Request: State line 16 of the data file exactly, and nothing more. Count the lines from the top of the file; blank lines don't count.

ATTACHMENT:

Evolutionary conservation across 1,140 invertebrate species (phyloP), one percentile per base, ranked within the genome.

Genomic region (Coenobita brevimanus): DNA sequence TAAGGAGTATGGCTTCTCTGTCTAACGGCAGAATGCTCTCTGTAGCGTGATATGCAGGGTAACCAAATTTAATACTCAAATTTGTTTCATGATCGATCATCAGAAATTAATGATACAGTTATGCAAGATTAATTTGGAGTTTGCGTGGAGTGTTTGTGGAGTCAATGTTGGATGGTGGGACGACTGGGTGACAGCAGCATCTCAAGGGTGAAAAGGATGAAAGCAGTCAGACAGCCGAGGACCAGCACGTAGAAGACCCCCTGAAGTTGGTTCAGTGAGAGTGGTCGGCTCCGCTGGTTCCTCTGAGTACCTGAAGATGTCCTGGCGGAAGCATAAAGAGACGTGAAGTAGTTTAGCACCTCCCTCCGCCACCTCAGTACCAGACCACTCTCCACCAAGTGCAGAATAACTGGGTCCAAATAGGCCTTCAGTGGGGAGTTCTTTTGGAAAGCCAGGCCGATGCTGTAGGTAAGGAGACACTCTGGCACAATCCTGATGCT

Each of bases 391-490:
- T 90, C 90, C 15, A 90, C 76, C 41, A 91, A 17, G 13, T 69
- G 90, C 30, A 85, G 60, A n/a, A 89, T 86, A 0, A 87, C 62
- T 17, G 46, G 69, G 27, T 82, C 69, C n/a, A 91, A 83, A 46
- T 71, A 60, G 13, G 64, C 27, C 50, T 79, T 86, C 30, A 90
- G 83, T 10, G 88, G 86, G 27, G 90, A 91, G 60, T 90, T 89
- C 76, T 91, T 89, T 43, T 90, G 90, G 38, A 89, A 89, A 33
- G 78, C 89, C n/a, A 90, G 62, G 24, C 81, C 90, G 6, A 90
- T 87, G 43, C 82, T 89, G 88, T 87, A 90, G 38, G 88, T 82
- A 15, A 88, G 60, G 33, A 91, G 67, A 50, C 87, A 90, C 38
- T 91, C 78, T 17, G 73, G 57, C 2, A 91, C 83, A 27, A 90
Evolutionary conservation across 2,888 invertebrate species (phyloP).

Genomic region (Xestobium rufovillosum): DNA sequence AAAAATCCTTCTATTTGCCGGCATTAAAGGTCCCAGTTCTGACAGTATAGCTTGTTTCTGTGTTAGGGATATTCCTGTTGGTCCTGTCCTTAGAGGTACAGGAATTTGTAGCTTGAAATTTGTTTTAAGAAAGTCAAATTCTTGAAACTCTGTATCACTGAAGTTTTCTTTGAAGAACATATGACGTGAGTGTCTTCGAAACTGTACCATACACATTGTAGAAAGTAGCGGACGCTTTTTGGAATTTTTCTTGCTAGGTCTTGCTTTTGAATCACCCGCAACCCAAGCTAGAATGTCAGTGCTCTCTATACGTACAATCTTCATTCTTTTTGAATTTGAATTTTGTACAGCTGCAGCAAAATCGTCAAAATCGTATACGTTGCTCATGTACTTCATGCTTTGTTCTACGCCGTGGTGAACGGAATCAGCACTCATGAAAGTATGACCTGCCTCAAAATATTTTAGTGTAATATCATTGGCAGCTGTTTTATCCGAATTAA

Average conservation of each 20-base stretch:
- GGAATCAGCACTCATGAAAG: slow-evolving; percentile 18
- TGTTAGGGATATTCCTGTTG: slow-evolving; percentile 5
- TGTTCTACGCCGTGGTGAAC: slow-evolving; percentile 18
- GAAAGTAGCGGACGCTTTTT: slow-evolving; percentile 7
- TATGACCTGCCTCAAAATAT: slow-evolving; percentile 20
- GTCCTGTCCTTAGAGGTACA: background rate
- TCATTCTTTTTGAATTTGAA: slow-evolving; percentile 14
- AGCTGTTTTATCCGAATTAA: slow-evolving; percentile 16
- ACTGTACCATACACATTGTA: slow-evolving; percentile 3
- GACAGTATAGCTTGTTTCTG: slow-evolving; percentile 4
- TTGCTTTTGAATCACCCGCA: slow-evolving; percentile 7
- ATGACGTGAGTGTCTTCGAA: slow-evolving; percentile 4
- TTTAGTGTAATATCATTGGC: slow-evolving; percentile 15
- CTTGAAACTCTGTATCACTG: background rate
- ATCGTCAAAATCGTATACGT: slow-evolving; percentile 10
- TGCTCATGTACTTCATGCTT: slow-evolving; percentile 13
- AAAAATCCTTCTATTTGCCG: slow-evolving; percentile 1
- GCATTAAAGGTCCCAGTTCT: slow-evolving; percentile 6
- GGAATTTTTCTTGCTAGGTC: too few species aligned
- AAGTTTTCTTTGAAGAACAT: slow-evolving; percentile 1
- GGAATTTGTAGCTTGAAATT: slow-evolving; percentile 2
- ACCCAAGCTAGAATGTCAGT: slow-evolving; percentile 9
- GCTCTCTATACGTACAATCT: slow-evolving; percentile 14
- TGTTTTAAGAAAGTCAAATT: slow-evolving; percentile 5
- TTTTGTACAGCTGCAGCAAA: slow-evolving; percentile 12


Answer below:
Average conservation of each 20-base stretch: